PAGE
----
Immigration Reform: Cornyn's Current Take

Texas' junior U.S. senator wasn't shying away from the issue at last Tuesday's Rotary Club of Austin meeting

John Cornyn
John Cornyn (Photo by Jana Birchum)

John Cornyn doesn't yet know who his Democratic opponent will be, but Texas' junior U.S. senator knows that immigration reform is a land-mine issue that can't be avoided. And he's not shying away from it – he addressed what he called "the single most significant domestic issue facing our country today" head-on at last Tuesday's meeting of the Rotary Club of Austin.

"I have never seen an issue that the people got more engaged," Cornyn said. "A lot of you wrote, e-mailed, faxed, phone-called, showed up at gatherings like this, and asked the tough questions, as you should, about what in the world the United States Congress is doing when it comes to immigration reform.

"My biggest concern and, of course, the concern that I think ultimately brought that immigration bill down was a concern with, 'Will it work?' Will it perform as advertised, or is it another example of the federal government overpromising and underdelivering, reminiscent of 1986, the last time we had a comprehensive immigration-reform bill, where President Reagan signed an amnesty for 3 million people, premised upon the promise that we would actually begin to enforce our immigration laws thereafter? And of course, you remember what we got: We got an amnesty, and we got no enforcement."

Cornyn continued to tie illegal immigration to terrorism. "What made the immigration issue so important at this point in our nation's history is the security aspect. In a post-9/11 world, we have to know who's coming into our country and why they're here. We can't assume any longer that people are coming just because they want a better life and they want a job. I'm sure that describes the vast majority of the people, but we know the same broken borders that can allow those economic migrants to come into our country, basically at their will, are also available for common criminals, drug dealers, and yes, in a post-9/11 world, even potential terrorists."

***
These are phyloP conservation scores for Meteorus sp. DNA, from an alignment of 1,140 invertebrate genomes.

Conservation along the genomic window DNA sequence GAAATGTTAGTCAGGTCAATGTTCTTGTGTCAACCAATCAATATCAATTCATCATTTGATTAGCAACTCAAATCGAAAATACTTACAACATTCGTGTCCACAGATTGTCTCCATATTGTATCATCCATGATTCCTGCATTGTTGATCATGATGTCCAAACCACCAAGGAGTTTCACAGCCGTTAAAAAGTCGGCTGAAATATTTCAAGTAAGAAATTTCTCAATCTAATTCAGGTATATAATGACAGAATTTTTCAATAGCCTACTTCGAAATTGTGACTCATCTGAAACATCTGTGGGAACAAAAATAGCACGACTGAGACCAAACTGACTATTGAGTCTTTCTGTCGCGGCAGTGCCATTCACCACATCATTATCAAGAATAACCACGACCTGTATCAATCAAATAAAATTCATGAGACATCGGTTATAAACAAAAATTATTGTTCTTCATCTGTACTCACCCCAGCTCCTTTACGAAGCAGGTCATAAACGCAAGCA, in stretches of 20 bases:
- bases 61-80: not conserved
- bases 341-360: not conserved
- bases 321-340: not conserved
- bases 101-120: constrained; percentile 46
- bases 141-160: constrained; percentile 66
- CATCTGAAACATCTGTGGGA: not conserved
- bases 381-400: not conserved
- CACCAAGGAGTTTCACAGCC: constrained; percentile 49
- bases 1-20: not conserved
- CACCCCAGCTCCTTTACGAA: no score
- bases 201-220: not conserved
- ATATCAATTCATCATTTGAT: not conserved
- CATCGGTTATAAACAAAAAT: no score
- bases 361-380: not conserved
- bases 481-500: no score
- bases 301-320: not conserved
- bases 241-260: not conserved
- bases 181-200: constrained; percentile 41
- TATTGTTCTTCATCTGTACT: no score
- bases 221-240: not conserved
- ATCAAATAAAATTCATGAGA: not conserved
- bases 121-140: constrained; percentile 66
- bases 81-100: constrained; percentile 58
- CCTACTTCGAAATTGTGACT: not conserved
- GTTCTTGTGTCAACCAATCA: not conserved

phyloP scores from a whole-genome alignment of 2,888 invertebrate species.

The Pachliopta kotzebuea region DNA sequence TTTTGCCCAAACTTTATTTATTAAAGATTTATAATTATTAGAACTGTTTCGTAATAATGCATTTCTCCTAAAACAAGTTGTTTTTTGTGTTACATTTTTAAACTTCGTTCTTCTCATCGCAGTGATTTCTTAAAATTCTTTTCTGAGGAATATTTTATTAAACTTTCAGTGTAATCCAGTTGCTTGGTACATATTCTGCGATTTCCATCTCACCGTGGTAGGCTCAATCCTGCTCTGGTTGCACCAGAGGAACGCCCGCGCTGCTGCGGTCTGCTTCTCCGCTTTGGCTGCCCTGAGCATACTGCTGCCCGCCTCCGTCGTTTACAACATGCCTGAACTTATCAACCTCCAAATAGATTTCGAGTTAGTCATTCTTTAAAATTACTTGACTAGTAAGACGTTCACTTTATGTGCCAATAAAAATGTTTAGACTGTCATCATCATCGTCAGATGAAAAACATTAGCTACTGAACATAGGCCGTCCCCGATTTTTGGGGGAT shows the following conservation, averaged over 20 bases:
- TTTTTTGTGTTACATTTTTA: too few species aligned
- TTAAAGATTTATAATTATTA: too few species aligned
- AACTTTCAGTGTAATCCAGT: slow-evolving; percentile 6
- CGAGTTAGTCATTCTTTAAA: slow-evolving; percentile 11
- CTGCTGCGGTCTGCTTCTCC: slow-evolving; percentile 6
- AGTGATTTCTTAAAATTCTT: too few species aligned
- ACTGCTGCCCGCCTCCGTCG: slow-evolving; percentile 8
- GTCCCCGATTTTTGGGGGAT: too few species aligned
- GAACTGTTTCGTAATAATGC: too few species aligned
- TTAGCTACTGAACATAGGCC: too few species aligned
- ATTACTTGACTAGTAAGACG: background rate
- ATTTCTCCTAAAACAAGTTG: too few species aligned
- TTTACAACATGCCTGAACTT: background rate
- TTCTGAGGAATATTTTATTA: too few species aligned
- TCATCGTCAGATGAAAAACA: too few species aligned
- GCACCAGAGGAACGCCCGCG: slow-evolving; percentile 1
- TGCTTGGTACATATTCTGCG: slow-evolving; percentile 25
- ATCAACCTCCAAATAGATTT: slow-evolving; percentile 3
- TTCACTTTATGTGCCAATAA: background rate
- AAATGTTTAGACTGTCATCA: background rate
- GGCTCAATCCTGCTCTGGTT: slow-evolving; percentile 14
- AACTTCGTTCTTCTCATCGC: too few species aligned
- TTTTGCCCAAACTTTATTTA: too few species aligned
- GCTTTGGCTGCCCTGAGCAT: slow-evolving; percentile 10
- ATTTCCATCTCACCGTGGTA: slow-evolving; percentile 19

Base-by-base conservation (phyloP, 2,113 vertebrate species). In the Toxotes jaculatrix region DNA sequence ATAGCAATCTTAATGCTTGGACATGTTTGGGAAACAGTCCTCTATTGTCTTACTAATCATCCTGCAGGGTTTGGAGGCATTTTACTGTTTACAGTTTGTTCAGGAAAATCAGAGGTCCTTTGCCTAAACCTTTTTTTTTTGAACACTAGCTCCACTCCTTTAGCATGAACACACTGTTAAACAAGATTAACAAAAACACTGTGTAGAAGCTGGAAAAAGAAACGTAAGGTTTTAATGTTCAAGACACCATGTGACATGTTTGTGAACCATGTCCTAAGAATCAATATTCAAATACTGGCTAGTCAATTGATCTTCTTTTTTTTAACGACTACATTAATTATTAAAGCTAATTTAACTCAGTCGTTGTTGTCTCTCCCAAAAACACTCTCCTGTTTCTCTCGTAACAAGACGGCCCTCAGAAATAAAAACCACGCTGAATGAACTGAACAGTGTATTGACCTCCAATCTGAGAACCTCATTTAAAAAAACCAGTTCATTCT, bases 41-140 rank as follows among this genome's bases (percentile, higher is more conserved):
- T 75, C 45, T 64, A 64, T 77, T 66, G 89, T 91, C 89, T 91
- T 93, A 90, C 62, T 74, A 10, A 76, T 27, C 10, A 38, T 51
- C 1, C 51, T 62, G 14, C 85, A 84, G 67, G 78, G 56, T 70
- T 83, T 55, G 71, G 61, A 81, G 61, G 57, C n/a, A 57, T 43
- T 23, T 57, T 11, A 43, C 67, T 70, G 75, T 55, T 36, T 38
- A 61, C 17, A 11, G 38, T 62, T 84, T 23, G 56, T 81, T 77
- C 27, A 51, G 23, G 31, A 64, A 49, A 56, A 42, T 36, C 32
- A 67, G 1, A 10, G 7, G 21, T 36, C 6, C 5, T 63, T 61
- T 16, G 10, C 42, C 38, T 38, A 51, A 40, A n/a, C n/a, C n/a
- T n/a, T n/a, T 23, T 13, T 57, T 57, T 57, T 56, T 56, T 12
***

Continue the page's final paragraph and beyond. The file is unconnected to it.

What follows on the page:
He also continued to voice support for the much-reviled idea of a border wall, especially in urban areas. The issue is red meat for the Republican base but poses a big threat to GOP gains among Latinos in recent years. Earlier this month, Massey Villarreal, a Hous­ton businessman and one of America's most prominent Hispanic Republicans, told the Rio Grande Guardian that he was abandoning Cornyn for challenger Rick Noriega, a Demo­crat­ic state representative from Houston. While Noriega is ostensibly still in the "exploratory" stages of his candidacy, it is widely expected he will face San Antonio attorney Mikal Watts in next spring's primary.

"I have decided to support Rick Noriega for U.S. Senate as a Democrat. I just don't think John Cornyn hears my community," Villarreal told the Guardian. "I know he supports some issues that affect my community, but immigration reform is one of the defining positions in my community. I have got to support what is good for my community. At the end of the day, regardless of party, we have to come home to our community, where we grew up in the grassroots."

Villarreal later told the Houston Chronicle, "I've been trying to put my finger in the dam of Hispanics leaving the Republican Party, and I can't any more. I've run out of fingers."

After the Rotary speech, Cornyn told reporters, "About a third of my constituents are Hispanic, and of course, I'm in regular communication with people in the Hispanic community. I can't really comment on what an individual, who is a Republican but claims to be supporting a Democrat, why [he] would make that choice; that's up to him. But I have talked to a number of other Hispanic Republicans, and we're in regular communication about issues that they're concerned about, including the immigration issues, and I've told [them] that I am committed to finding a solution to the problem."

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John Cornyn, Rick Noriega, Mikal Watts, immigration, U.S. Senate

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